"greek lamb stew"

Ok, so it has been 3 weeks since Mummy posted about her weight loss journey. You noticed, didn’t you? πŸ˜‰ In that time, she lost another 4lb – mostly due to a tummy bug (also the reason she has not kept up with her Mutu exercises). Then she gained it again – mostly due to this:

Greek Lamb Stew: (463 WeightWatchers points per person) Serves 8

*Clearly this does not have 463 WeightWatchers points per person as that would be just ridiculous, but there are a lot. But hey, dinner party points don’t count, right? (Mummy)

Mummy has long been devouring the slow cooker creations posted on Mediocre Mum’s blog, and this week her brand new slow cooker arrived. It didn’t stay looking new for long as she immediately set to transforming Nigella Lawson’s greek lamb stew, from How to Eat, into a slow cooker dinner party recipe. The slow cooker wasn’t large enough for the 8 servings, but that didn’t deter her. Half went in the device, half in a regular casserole dish in the oven!

The taste test was inconclusively delicious, Mummy says and my mates parents were impressed. At the end of the day, it is stew. With pasta. But I ate the leftovers….

We changed the ingredients, for various reasons, explained as we go.

You will need:
4 tbsps olive oil
2.5 kg boned shoulder of lamb, trimmed of fat and and cubed
700g onions, sliced finely
4 cloves garlic, minced
2 stalks celery, chopped
4 carrots, cut into thick batons
leaves from 4 sprigs of rosemary, chopped finely (the recipe prescribes thyme, but we forgot to buy it, and there is a rosemary bush in next door’s garden πŸ˜† )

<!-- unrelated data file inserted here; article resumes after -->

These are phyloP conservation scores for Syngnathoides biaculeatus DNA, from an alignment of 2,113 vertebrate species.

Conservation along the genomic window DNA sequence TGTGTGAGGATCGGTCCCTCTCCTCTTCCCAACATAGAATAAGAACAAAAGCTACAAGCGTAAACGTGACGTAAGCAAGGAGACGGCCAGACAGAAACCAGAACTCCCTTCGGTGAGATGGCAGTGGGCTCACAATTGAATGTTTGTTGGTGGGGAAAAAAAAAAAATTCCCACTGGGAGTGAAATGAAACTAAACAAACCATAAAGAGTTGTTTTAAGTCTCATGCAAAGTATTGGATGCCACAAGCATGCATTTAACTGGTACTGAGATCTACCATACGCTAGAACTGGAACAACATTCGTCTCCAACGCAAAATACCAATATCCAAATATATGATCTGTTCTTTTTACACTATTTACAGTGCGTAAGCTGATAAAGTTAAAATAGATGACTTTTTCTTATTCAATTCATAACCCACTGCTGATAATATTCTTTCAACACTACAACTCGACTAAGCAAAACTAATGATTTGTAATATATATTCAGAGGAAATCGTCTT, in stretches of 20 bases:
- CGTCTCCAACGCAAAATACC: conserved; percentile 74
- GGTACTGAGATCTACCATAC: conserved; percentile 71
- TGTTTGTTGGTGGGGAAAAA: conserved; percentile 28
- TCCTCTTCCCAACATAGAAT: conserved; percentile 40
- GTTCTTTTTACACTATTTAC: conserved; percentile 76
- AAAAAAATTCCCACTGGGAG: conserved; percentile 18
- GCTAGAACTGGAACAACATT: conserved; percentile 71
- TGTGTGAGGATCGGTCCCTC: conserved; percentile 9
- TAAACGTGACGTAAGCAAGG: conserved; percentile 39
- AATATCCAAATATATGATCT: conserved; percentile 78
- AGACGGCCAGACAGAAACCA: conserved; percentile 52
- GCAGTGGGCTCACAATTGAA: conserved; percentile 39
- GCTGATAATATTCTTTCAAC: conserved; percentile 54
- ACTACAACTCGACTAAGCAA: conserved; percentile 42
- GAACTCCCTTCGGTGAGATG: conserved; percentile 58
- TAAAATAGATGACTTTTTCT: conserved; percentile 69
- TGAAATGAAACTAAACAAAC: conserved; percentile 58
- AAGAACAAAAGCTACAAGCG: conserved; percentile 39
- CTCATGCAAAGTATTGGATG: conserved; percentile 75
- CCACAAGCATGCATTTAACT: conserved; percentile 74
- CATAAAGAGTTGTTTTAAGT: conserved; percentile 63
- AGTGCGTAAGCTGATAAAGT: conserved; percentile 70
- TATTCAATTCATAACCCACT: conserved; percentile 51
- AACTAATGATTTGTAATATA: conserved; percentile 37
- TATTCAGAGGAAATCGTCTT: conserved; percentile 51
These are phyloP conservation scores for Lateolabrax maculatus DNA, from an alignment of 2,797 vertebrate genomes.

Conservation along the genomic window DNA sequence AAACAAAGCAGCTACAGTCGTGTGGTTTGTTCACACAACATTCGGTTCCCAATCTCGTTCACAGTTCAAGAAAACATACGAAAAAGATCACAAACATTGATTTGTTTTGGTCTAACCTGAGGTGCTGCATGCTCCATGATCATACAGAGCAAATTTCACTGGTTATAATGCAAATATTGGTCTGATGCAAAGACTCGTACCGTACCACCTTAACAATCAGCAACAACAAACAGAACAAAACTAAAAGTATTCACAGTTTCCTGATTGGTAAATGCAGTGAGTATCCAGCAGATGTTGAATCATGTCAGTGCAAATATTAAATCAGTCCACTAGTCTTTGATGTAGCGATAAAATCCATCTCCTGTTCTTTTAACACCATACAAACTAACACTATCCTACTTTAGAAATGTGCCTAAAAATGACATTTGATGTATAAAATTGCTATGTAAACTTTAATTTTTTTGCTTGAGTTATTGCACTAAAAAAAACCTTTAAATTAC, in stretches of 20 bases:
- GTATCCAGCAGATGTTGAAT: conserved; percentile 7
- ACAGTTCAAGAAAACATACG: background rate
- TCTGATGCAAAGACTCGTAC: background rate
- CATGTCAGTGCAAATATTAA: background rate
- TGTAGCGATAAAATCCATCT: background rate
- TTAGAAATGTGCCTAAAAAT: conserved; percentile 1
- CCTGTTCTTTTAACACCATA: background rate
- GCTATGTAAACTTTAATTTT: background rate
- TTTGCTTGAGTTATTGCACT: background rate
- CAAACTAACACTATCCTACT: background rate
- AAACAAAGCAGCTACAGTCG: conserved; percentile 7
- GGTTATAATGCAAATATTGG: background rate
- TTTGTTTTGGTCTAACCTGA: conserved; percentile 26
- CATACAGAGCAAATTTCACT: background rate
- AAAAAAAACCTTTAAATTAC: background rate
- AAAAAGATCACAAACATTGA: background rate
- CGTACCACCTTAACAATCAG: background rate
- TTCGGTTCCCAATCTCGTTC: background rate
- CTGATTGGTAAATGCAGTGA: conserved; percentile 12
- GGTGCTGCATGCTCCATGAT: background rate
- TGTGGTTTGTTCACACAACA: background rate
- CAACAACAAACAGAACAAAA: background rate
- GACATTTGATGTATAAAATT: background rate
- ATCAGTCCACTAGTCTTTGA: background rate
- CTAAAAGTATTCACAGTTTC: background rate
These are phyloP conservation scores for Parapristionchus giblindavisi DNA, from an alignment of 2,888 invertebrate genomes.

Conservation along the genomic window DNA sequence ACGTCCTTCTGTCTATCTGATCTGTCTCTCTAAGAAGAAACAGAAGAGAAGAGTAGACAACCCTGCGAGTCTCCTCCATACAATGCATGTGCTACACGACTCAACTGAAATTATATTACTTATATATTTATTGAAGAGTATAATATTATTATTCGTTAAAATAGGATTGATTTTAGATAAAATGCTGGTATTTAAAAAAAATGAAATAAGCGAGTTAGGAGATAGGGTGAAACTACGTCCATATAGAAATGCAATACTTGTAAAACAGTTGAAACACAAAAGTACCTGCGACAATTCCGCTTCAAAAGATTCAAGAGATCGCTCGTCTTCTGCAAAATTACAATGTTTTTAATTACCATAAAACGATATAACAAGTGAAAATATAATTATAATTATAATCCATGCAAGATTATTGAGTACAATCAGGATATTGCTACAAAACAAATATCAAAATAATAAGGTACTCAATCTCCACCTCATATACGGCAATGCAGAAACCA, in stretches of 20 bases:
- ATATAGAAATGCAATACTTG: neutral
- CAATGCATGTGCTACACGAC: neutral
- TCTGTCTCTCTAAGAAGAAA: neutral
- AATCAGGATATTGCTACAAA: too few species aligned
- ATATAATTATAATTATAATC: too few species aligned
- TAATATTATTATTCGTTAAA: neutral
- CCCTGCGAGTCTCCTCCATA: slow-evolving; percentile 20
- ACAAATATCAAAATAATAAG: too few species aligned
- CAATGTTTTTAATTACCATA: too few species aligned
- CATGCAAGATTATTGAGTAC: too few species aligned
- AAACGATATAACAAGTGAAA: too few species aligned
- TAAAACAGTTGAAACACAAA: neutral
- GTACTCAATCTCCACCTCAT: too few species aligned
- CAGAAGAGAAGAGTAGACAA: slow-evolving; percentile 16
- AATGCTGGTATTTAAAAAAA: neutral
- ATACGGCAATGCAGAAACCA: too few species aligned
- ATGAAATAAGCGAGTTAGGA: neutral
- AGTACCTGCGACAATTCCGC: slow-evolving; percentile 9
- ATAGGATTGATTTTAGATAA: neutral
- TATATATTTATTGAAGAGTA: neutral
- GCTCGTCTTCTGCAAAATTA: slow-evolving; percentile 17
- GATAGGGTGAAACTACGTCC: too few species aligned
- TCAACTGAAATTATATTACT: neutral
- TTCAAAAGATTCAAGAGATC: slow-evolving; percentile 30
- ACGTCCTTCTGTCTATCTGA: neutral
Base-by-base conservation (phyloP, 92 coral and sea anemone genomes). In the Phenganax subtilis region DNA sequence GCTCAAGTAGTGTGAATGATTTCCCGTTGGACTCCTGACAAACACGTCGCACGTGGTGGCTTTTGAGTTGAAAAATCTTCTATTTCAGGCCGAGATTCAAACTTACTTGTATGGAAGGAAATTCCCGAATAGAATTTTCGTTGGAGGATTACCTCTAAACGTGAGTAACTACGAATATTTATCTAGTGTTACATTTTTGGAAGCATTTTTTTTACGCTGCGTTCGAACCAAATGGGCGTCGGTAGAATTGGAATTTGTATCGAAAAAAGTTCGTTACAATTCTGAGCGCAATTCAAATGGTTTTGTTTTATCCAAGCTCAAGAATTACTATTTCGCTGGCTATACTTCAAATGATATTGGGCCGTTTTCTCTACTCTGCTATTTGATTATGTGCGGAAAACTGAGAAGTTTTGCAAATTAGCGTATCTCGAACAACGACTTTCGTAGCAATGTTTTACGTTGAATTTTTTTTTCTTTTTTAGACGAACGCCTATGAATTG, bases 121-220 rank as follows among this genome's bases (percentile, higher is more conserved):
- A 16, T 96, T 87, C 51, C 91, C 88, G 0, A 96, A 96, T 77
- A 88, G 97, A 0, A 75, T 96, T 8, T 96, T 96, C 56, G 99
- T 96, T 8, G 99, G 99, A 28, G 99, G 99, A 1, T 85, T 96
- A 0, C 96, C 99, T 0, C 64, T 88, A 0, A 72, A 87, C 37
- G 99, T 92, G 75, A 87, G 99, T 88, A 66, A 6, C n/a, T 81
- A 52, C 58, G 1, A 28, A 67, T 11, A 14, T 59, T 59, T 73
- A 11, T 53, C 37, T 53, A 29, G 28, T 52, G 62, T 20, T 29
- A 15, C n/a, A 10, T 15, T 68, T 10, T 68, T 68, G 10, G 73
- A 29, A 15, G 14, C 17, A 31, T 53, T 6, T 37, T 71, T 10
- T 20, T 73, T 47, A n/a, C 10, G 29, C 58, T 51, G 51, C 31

1 tsp dried organo
3 bay leaves
3 400g tins chopped tomatoes
300ml lamb stock
1 bottle dry white wine
300g orzo (rice-shaped pasta). Nigella uses 500g macaroni, but we found 3oog ample
300g feta cheese
handful of chopped basil leaves

Preheat your slow-cooker on a high heat, or your oven to 140ΒΊC.

Heat 3 tbsp of the oil in a heavy based saucepan and brown the meat in batches, removing to a plate with a slotted spoon.Β  Add the remaining oil and the onions to the pan and cook on a low heat until softened. Season and add the garlic, celery, rosemary and oregano. Cook for a few minutes more.

Add half the mixture to the slow cooker (or to a casserole dish if you don’t have one). Pile the cooked lamb on top, followed by the remaining onion mixture. Add the tomatoes, stock and wine, and poke the carrots and bay leaves into the mix. If you are using a conventional oven, put the casserole on the heat and bring to the boil, then cover and place in the oven. For a slow-cooker, cover the dish, place in the cooker, and montior until bubbles start to appear. Then reduce the heat to low.

In both cases, cook the stew for up to 7 hours. The slower and the longer, the better the flavour and tenderness of the meat. When you are ready to serve, transfer the stew to a hob-proof pan or dish. Nigella removes the carrots now, but we left them in to eat, fishing out only the bay leaves. At this stage we noticed a lot of fat sitting on the top, so we placed some folded kitchen roll on the surface of the stew, to soak some of it away. Remove the paper, bring to the boil and add the orzo. Simmer for around 15 minutes, until the pasta is cooked, adding a little water if it seems dry.

Crumble the feta cheese, mix with the chopped basil, and hand round to be sprinkled on top of the stew as it is served.

This may all seem like a bit of a faff for a slow-cooker recipe, but it really is worth the extra effort, so do try it – you won’t be disappointed!

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Best recipes of 2012

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